Have you ever wondered what it’d be like if Batman decided he needed to kill some fools? Of course you have. But have you ever wondered what it would be like if it all took place under a Team Fortress/CoD scope, ya’ know, without actually playing as Batman? Me either. But you know what? Monolith did – and Gotham City Impostors would have been a great game if it weren’t for some hang-ups.
GCI’s premise is simple: someone must protect Gotham while The Batman is indisposed, and who better to fend off Joker’s minions than copybats (zing!) equipped with their own versions of Bats’ famed gadgetry, as well as some more deadly homemade creations. Slapstick comedy permeates the experience right from the beginning, providing many unexpected chuckles and genuine laughs. Most come in the form of sound-effects that boing-oing or flop and splat when utilizing weapons or gadgets, and the grenade-in-a-box is simply a blast. Humor is used to help keep gametypes like rush and conquest refreshing, until you realize that three MP modes and just as many maps doesn’t quite cut it.
On the surface, Gotham City Impostors looks like another class-based shooter, which Monolith nails pretty well. As you delve deeper in and it attempts to become something more, however, it falters. Many class-based shooters seem to pigeonhole you into a class that can only use certain weapons, abilities, or body/armor type. GCI, however, allows for a deep amount of customization.
Any combination of body type (a total of five), weapon, gadget or sub-weapon can be utilized in the custom load outs, though some body types will be more efficient with heavier weapons or gadgets than others. Gadgets range from grappling hooks and glider wings to roller-skates and bouncing shoes, all of which provide a ton of fun at first. Though the traditional weaponry leaves a bit to be desired, the creativeness behind the gadgets helps to make up for it with originality and humor, yet still could have benefitted from more variants.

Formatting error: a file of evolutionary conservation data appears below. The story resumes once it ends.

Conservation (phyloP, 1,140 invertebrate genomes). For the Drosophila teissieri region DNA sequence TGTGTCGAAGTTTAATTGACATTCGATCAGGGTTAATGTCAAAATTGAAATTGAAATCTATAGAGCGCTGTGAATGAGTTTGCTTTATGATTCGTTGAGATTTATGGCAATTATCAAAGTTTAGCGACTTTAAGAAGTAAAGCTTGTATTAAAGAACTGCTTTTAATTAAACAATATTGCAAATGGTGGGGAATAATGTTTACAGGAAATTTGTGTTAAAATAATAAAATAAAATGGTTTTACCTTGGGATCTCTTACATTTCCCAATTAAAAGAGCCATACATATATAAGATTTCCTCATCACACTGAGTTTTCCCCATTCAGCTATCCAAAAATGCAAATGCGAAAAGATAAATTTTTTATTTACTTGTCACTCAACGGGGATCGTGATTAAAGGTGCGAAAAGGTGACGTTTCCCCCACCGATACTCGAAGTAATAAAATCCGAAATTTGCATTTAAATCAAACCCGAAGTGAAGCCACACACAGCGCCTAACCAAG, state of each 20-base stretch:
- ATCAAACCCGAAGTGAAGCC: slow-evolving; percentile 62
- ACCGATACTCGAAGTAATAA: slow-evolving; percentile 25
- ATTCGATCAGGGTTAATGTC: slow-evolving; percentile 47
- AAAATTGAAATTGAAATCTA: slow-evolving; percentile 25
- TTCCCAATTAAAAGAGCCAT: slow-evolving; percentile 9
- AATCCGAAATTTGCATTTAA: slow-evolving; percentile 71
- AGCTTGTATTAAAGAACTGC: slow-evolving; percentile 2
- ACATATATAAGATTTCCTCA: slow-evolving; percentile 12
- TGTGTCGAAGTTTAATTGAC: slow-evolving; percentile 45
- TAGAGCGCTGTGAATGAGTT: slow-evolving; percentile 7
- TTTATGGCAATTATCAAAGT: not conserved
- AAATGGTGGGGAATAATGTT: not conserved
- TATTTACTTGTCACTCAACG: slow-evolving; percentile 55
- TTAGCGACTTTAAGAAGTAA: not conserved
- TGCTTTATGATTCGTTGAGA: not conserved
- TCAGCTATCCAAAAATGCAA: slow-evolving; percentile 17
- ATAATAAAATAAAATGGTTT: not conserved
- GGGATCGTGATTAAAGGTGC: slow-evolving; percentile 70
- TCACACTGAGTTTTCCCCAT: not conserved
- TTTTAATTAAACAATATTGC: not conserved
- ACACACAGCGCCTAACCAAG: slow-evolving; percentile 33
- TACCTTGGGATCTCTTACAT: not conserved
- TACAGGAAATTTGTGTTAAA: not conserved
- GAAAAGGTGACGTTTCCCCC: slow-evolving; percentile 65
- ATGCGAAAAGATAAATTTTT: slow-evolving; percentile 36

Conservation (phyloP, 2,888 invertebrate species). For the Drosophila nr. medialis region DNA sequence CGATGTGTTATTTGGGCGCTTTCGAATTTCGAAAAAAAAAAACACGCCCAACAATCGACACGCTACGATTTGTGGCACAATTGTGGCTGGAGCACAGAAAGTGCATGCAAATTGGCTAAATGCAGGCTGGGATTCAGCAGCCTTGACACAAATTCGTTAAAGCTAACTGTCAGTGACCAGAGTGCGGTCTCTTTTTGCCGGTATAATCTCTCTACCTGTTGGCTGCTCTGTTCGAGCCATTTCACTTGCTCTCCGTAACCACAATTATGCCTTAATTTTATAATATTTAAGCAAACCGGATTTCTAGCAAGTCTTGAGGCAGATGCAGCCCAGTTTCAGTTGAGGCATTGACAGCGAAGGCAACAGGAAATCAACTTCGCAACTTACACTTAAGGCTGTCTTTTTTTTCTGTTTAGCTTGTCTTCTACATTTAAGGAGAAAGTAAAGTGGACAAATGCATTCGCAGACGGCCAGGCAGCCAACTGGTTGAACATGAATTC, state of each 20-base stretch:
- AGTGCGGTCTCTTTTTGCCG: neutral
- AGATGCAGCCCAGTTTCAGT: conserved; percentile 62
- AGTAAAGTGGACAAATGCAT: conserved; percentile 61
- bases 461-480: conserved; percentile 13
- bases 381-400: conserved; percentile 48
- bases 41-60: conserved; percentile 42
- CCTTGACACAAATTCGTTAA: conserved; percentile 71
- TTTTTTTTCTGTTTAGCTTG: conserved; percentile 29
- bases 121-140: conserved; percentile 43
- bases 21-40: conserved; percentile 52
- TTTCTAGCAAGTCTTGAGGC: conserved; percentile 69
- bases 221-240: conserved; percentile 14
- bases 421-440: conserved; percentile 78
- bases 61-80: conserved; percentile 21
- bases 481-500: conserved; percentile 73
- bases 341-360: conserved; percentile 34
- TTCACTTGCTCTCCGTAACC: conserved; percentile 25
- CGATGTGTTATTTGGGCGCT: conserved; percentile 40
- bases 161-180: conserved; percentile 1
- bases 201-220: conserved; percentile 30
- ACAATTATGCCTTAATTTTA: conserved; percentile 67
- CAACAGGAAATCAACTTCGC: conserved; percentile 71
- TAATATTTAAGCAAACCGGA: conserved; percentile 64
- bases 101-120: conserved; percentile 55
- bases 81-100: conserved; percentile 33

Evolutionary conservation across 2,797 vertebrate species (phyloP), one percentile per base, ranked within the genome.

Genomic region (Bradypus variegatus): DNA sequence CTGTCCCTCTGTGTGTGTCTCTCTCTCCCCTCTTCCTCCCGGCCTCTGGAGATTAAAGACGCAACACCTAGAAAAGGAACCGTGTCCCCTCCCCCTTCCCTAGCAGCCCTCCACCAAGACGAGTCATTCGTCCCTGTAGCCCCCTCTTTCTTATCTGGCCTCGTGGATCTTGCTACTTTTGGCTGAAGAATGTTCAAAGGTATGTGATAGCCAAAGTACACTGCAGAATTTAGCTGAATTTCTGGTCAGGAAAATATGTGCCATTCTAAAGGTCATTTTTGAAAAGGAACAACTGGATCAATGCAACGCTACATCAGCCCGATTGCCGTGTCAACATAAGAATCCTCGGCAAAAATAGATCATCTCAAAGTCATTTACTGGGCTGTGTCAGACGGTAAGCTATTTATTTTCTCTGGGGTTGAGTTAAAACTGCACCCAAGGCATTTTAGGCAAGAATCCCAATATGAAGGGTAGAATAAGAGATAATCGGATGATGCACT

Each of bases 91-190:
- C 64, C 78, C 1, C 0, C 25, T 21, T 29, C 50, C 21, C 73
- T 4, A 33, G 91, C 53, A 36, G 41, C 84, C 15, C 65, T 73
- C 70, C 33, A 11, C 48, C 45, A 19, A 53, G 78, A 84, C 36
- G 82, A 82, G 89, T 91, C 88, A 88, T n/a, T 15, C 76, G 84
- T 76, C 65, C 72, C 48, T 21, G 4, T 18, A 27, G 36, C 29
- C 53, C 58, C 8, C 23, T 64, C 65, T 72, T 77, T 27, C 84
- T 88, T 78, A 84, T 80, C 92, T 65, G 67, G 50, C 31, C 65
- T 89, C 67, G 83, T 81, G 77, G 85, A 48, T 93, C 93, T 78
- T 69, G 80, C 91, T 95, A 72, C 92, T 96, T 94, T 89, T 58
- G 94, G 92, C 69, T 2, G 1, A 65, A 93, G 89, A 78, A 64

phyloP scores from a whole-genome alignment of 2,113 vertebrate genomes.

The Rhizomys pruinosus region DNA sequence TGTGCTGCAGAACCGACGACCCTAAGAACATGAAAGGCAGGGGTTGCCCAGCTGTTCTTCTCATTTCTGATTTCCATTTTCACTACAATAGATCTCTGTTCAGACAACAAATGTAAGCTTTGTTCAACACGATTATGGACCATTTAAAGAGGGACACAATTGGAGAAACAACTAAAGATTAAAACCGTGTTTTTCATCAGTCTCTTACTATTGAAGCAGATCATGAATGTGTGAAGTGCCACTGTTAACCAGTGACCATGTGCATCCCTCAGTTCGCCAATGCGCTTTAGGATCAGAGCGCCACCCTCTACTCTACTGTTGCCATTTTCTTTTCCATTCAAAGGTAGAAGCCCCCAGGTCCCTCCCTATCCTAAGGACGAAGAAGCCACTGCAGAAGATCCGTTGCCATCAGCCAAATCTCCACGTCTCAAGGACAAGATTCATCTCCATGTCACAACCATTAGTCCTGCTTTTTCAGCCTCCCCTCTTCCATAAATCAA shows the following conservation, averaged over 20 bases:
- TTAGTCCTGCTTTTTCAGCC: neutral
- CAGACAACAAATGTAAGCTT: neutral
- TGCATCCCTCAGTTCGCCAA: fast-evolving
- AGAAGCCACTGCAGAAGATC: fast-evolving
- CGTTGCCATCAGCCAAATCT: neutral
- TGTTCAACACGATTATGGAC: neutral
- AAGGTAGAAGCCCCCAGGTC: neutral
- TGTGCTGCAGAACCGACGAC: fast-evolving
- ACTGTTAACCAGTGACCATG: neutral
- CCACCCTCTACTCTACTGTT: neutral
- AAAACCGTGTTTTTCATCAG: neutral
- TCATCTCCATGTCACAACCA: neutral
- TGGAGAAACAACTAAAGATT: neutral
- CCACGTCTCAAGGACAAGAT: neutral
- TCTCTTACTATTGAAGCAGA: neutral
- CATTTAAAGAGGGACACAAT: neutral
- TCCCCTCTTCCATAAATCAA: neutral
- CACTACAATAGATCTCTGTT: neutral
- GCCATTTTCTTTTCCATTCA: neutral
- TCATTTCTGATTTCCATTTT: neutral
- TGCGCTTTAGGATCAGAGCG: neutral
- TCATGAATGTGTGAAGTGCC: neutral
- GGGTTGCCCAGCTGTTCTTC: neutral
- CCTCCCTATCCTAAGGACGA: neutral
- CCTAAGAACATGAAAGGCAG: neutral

Gotham City Impostors is definitely not without its limitations. After the initial gadgetry love affair wears off, gameplay essentially breaks down to a combination of Call of Duty and Team Fortress. By no means an outright bad mashup, but GCI doesn’t go out of its way to bring anything new to the table, especially after you get bored with the limited amount of gadgets that are a pain to unlock in the first place.
A heavy contributor that prevents GCI from becoming really great is level progression. Painstakingly slow on what is basically a paid “freemium” model, unlocking new gadgets, body types, weapons, costumes, and everything in between can take many, many, many hours. (Un)luckily, you can purchase EVERYTHING from either the PSN or XBL, which feeds into the freemium model, though one which needs to be paid for first.
I have no problem with freemiums, and think Gotham City Impostors would benefit greatly from using a true one. However, having to actually pay for the game first is just silly. Monolith tried to have the “best” of both worlds, but it fails. There were times where I thought $1.99 wouldn’t be so bad to unlock that new gadget, weapon, or costume, but then I’d remember I'd already paid for this game, and promptly threw that thought away.
The multiplayer modes are fresh and amusing takes on some old favorites, but with only 3 maps, not including the very forgettable training missions that offer no substantial reward, boredom has a tendency to overwhelm extended play periods. More modes and maps are certainly on the way –as one just dropped very recently – and I’m pleasantly (and genuinely) surprised they’re being made available as free updates rather than paid DLC. Even with the added map, however, the game just becomes too boring, too quickly.
Contributing to the mundane undertones are the generally uninspired level design, lackluster character models, and non-existent music. While it all takes place in Gotham, different locales other than the city streets could have been used to breathe some life into the boring selection, as rooftops and sewers would have been a great change of pace. Character models are generic, but the large amount of customization options available help to correct that. The sound work –that is, the sound effects– are pretty solid, both in terms of humor and quality, yet GCI utterly lacking in the music department. It doesn’t really detract from the experience, but it certainly doesn’t help Gotham City Impostors be any less mundane.
Gotham City Impostors has many of the right parts in place, yet stumbles finding the correct formula for greatness. The mixture of CoD and Team Fortress styles work well for the most part, but after the gadgets lose their luster and the small amount of maps and modes begin to usher in boredom, it’s difficult to remain interested in a game where all the upgrades and unlocks can be bought with real money. GCI could do great things with a freemium model, but in its present state, it's simply average.
This review is based on an XBLA copy of Gotham City Impostors.